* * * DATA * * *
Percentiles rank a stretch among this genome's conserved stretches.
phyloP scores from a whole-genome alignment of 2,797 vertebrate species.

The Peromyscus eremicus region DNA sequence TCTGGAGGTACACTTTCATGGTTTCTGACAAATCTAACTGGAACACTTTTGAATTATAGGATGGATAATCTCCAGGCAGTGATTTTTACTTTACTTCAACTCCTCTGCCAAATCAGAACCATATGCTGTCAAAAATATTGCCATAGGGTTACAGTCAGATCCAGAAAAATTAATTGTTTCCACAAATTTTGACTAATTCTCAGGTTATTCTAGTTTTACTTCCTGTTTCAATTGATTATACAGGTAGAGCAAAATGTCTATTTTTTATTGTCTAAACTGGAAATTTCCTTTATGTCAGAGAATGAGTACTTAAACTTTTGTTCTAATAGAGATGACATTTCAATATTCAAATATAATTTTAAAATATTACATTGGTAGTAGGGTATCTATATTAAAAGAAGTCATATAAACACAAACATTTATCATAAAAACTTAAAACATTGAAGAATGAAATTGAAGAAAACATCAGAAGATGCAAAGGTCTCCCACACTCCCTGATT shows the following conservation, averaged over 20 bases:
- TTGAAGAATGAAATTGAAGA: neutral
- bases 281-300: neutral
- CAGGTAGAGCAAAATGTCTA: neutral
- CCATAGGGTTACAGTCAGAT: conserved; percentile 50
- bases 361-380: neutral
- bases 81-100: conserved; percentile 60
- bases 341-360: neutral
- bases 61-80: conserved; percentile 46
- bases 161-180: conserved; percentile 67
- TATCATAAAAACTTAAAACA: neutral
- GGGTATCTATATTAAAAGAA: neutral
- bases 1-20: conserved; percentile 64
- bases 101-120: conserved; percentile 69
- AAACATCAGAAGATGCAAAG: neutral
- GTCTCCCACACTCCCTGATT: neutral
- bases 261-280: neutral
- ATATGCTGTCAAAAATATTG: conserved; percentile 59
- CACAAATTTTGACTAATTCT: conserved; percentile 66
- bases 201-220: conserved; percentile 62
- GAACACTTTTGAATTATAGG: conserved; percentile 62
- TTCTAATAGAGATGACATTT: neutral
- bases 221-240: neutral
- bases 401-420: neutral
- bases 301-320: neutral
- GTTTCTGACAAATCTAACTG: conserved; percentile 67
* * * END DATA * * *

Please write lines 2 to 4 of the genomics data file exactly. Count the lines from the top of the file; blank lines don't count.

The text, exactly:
phyloP scores from a whole-genome alignment of 2,797 vertebrate species.

The Peromyscus eremicus region DNA sequence TCTGGAGGTACACTTTCATGGTTTCTGACAAATCTAACTGGAACACTTTTGAATTATAGGATGGATAATCTCCAGGCAGTGATTTTTACTTTACTTCAACTCCTCTGCCAAATCAGAACCATATGCTGTCAAAAATATTGCCATAGGGTTACAGTCAGATCCAGAAAAATTAATTGTTTCCACAAATTTTGACTAATTCTCAGGTTATTCTAGTTTTACTTCCTGTTTCAATTGATTATACAGGTAGAGCAAAATGTCTATTTTTTATTGTCTAAACTGGAAATTTCCTTTATGTCAGAGAATGAGTACTTAAACTTTTGTTCTAATAGAGATGACATTTCAATATTCAAATATAATTTTAAAATATTACATTGGTAGTAGGGTATCTATATTAAAAGAAGTCATATAAACACAAACATTTATCATAAAAACTTAAAACATTGAAGAATGAAATTGAAGAAAACATCAGAAGATGCAAAGGTCTCCCACACTCCCTGATT shows the following conservation, averaged over 20 bases:
- TTGAAGAATGAAATTGAAGA: neutral